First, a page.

The U.S. Senate voted Wednesday, May 16 to pass a measure aimed at repealing the Federal Communications Commission’s (FCC) decision to roll back net neutrality protections.
The measure will now go to the U.S. House of Representatives, where experts say it is unlikely to progress. The original decision to roll back net neutrality protections passed during the Obama administration was made by the Republican-controlled FCC last year. Wednesday’s vote saw all 49 Senate Democrats vote in favor of the measure, as well as Republican Sens. Susan Collins of Maine, Lisa Murkowski of Alaska and John Kennedy of Louisiana. The Republican-led House, however, is not expected to support it, nor is President Donald Trump.
Critics of the decision to roll back net neutrality protections — a group that includes tech and innovation leaders from many prominent municipal governments across the country — have warned that repealing them would give too much control to private Internet service providers. That increased control could enable companies to throttle connectivity speeds for some sites while ramping them up for other sites who pay more — a reality that opponents say would be a blow to a wide range of groups, from public schools to local governments to residents of rural areas.
Meanwhile, an increasing number of state and local governments have moved to create protections and workarounds for net neutrality within their jurisdictions, ranging from executive orders by the governors of states like Montana, New Jersey and Vermont to laws passed in Oregon and Washington.
Long Beach, Calif., recently announced that the city has received a pair of grants totaling $1 million, which will fund a lab for creating tools that first responders can use to redirect residents from the criminal justice system toward resources like treatment and care.
The grants, which both come from the Laura and John Arnold Foundation, will fund the Long Beach Justice Lab, according to a press release from the city. The lab grew out of a partnership between Long Beach’s Innovation Team (i-team) and the Long Beach Public Safety Continuum. The first grant will fund the implementation of one initiative and will help city and county service providers better coordinate their efforts to help residents get mental health care, substance abuse treatment and homeless services. The other will enable researchers to crosscheck data with the police, health and fire departments, among others.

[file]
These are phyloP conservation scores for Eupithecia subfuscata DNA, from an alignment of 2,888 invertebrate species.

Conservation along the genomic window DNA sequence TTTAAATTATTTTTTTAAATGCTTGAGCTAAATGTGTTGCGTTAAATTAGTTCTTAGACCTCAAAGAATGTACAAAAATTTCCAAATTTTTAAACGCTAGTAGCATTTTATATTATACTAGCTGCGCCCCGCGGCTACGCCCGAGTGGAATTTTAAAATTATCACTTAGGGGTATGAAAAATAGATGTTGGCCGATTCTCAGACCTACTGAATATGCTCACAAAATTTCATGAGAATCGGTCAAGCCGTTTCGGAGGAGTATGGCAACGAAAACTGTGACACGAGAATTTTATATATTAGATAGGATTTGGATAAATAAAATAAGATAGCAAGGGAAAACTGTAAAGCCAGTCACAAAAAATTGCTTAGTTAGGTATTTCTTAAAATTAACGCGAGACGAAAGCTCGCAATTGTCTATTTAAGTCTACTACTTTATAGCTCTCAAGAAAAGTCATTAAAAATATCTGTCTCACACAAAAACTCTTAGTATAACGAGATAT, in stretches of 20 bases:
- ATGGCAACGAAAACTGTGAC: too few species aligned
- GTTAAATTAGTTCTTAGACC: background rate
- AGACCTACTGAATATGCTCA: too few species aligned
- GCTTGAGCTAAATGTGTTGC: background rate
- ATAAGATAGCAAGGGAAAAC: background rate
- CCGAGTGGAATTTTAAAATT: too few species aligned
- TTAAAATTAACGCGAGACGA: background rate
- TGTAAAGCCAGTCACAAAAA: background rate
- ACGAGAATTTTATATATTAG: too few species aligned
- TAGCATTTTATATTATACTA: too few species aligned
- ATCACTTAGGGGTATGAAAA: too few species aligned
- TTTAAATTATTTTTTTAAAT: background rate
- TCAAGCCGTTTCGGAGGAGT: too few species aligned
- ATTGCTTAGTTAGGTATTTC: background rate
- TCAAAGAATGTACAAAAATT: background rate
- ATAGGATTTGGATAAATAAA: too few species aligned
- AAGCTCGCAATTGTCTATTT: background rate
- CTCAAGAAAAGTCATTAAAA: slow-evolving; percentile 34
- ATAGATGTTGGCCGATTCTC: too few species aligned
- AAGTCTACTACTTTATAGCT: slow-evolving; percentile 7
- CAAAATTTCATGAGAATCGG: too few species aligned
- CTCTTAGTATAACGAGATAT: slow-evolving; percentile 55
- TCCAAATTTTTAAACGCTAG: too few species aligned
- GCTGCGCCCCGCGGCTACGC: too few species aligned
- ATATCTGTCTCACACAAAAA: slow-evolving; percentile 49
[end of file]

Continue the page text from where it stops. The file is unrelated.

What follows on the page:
The second grant will facilitate work done by the i-team in collaboration with California State University, Long Beach and University of California, Los Angeles (UCLA), with a feasibility study and randomized controlled trial to evaluate the effectiveness of the Justice Lab’s method of service planning and care management for people who often come into contact with police or other first responders.
The end goal of all the work is to help public servants better collaborate between departments as they work to stabilize individuals in a way that benefits the health of the community.
Tulsa will receive a prize of $70,000 that can be used at the city’s discretion in support of furthering its efforts to engage citizens in the service of tackling problems, according to a press release announcing the winners. Tulsa’s challenge was that it had hundreds of data sets that could potentially help it grow per capita income, increase population, reduce violent crime and address many other challenges, but it lacked capacity to analyze that data for insights. As part of the competition, the city created teams of staff, citizens and nonprofit partners to examine the data with an eye toward alleviating more than a dozen public problems.
Tulsa is one of three international winners, the others being Bologna, Italy, and Santiago de Cali, Colombia. The Engaged Cities Award was open to any city in the Americas or Europe with a population of more than 30,000 residents. More than 100 applicants vied for the prize, and last month 10 finalists were selected, including five from the United States.
The award is part of Michael Bloomberg’s American Cities Initiative, which is designed to empower city leaders to generate new ideas, advancing policy in a way that moves the entire nation forward.
Code for America’s newest brigade is located in Portland, Ore.
Dubbed Code for PDX, the organization will hold its first meeting on Thursday, May 31, and, according to an event invitation, the meetup will involve “discussing the organization, possible projects, as well as a general meet and greet.”
Code for America is a nonprofit and nonpolitical organization with a mission of using technology to make government function more efficiently for constituents. It’s network of brigades includes 65 participating groups in cities across the country.
The brigades are aimed at convening technologists and others interested in assisting with Code for America’s mission at the local level. Code for PDX marks the first brigade in the state of Oregon.
Zack Quaintance is a staff writer for Government Technology. Prior to that, he spent five years working in daily newspapers, and another five years working in the tech sector. He lives in Northern California.